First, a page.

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Vaticaleaks-2: Court charged five people for “procuring and revealing” confidential material
November 21, 2015. A Vatican Court formally charged a pair of journalists, two officials, and a secretary to one of the officials for "procuring and revealing” confidential documents and information. They are Gianluigi Nuzzi and Emiliano Fittipaldi, -who recently wrote books regarding mismanagement in the Vatican-, as well as the Msgr. Lucio Ángel Vallejo Balda, Francesca Chaouqui and Vallejo’s secretary, Nicola Maio. While all five are charged with criminal misappropriation and misuse of Vatican confidential documents; Vallejo, Chaouqui, and Maio, are charged with criminal conspiracy "to divulge information and documents concerning the fundamental interests of the Holy See and the State”. A hearing has been scheduled for next November 24th, 2015 in the Vatican criminal court.
New archbishop in Barcelona (Spain)
November 6, 2015. Pope Francis has accepted the resignation of Cardinal Lluís Martínez Sistach as Archbishop of Barcelona (Spain). He has named Monsignor Juan Jose Omella in his place. He was until now Bishop of the Diocese of Calahorra and La Calzada-Logroño.
Vatican arrests two people for allegedly leaking confidential documents
November 2, 2015. The Vatican Police have arrested two people, reportedly linked to the leak of confidential Holy See documents. They are: Msgr. Lucio Angel Vallejo Balda and Francesca Chaouqui, both of whom were members of COSEA, which stands for the Pontifical Commission for Reference on the Organization of the Economic Administrative Structure of the Holy See. After her arrest, Francesca Chaouqui was released, after giving her testimony to the Vaticans District Attorneys office. But Msgr. Vallejo Balda is still in custody. He is accused of leaking secret Vatican documents. His arrest comes just days before the release of a book which allegedly contains private conversations between the Pope and COSEA officials. The Holy See describes the release and publication of the documents as a violation of the Popes trust. The Vatican continues to investigate the source of the document leaks. It also adds that if needed, it will seek the assistance of international entities to clarity the allegations. The Vatican also adds that leaking documents in no way helps the mission of the Church or that of the Pope.
Vatican sends condolences to Putin and Russian people after plane crash
November 2, 2015. Cardinal Pietro Parolin, the Vatican Secretary of State, has sent a telegram on behalf of Pope Francis to Russian President Vladimir Putin. He offers his condolences for the recent plane crash in which more than 200 Russians died. The full text is here: Having learned with sadness of the tragic crash of the Russian airline in the Sinai Peninsula, His Holiness Pope Francis conveys his condolences to you and the Russian people. He offers the assurance of his prayers for all who have died and for those who mourn their loss. Upon the nation and all involved in the recovery efforts His Holiness invokes the strength and peace of Almighty God.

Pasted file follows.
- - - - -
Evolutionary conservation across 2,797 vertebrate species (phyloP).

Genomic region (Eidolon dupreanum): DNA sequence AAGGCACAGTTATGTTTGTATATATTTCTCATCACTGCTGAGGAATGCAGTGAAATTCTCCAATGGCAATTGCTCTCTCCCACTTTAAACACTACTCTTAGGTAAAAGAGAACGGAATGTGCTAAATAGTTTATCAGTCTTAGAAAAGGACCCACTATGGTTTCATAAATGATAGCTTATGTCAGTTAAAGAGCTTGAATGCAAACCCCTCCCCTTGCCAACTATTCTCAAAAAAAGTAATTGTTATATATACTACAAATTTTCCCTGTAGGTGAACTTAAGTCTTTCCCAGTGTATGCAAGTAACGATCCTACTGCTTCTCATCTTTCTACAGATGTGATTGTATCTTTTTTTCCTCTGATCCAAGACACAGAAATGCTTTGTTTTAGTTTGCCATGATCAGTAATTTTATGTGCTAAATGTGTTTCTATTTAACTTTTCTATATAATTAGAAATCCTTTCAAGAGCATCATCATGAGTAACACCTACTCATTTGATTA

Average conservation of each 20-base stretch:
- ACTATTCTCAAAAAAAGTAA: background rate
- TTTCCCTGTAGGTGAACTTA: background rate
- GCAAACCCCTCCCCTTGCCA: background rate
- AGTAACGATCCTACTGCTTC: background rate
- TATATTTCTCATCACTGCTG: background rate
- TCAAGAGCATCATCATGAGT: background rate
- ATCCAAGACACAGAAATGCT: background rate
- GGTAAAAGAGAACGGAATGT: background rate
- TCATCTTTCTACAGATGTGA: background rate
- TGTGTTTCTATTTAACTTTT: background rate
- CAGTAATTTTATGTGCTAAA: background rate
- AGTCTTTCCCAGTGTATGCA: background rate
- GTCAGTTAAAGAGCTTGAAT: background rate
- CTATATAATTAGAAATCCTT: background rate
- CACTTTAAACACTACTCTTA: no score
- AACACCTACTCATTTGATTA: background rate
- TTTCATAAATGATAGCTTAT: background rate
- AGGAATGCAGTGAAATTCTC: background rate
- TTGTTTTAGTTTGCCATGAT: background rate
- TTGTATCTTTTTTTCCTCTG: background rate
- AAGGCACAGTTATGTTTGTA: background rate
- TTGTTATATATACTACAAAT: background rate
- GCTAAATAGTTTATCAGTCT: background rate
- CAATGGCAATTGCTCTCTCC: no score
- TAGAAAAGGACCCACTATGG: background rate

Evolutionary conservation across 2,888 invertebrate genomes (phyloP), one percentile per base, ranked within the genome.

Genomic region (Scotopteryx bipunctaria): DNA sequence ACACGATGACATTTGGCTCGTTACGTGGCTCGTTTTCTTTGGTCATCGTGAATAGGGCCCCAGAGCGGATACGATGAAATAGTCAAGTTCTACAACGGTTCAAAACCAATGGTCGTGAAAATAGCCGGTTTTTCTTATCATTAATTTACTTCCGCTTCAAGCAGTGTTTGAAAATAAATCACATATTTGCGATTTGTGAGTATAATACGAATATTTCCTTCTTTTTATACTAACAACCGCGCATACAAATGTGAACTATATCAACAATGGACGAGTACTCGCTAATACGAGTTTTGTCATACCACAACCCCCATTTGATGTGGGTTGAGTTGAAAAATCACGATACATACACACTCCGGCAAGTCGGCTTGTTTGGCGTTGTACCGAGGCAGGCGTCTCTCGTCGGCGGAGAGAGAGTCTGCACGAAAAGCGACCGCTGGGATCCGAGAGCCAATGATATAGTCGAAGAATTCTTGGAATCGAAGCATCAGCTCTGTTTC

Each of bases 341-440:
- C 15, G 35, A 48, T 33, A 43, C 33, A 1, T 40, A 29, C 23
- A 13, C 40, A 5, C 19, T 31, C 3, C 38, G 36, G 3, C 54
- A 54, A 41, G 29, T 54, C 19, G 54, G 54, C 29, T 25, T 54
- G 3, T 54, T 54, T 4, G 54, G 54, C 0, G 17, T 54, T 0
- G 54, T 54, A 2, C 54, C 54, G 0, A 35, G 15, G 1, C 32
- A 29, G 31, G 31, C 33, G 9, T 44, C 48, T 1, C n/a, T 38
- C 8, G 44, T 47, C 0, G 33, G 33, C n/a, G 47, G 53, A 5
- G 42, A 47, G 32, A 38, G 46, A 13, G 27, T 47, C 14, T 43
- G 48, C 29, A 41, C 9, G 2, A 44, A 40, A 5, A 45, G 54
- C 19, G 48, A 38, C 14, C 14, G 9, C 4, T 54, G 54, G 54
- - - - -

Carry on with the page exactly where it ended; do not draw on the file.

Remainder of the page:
New bishop in France
October 30, 2015. Pope Francis has named Renauld de Dinechin bishop of Soissons. Until now he was the auxiliary bishop of the archdiocese of Paris.
New bishop in Spain
October 30, 2015. PopeFrancis has accepted the resignation of the archbishop of Burgos,Francisco Gil Hellin. He has named in his place Fidel Herraez Vegas,who has been an auxiliary bishop of Madrid since 1996.

Pope writes to new cardinals: It's not a promotion, but a call to service


On the same day he announced their names, Pope Francis wrote to the 19 prelates he chose to become members of the College of Cardinals. In the letter, the Pope said becoming a cardinal is not a "promotion,” but rather an expansion of their vision in service to God. He asked that if they celebrate, to do it with "austerity and poverty,” as well as joy.

The Consistory to welcome the 19 new cardinals will take place on February 22. They come from 12 countries, but the majority are from the Third World. Even so, there are many surprises among the list.

First, only 16 of them will be under 80. The other three, from Italy, Spain and St. Lucia, will be recognized for their contributions to the Church. But, even with 16 new cardinals, the number of papal electors will remain 120 by May.

The Americas dominate the list. They include the archbishops of major cities, not already holding that title: Quebec, Managua, Santiago de Chile, Rio de Janeiro and Buenos Aires.

Most notably, however, is the inclusion of Msgr. Chibly Langois, the bishop of  Les Cayes. On February 22, he will become Haiti's first cardinal. Overall, the number of papal electors from Latin America will rise to 19.

Asia and Africa will each get two new cardinals. South Korea will get its second cardinal ever, with Mons. Andrew Yeom Soo jung, archbishop of Seoul. The country boasts the highest rate of conversion to Catholicism. He'll be joined by the archbishop of Cotabato, an area in the southern Philippines hit by violence by a Muslim separatist group.

Meanwhile, two other new cardinals will come from poverty-stricken cities in West Africa, that have also seen lots of conflict: Abdijan in Ivory Coast, and Ouagadougou in Burkina Fasso. Africa will now have 14 papal electors, while Asia will have 12.

Outside of the Roman Curia, only two European archbishops will be made cardinals. The first, completely expected, is the archbishop of Westminster in England. The second is the Italian archbishop of Perugia. In choosing Msgr. Gualtiero Bassoti, the Pope left out traditional cardinal sees like Venice and Turin, at least for now.

The four Curia members that will be made cardinal include the Secretary of State and the heads of the Congregation of the Doctrine of the Faith, for the Clergy, and the secretary of the Synod of Bishops.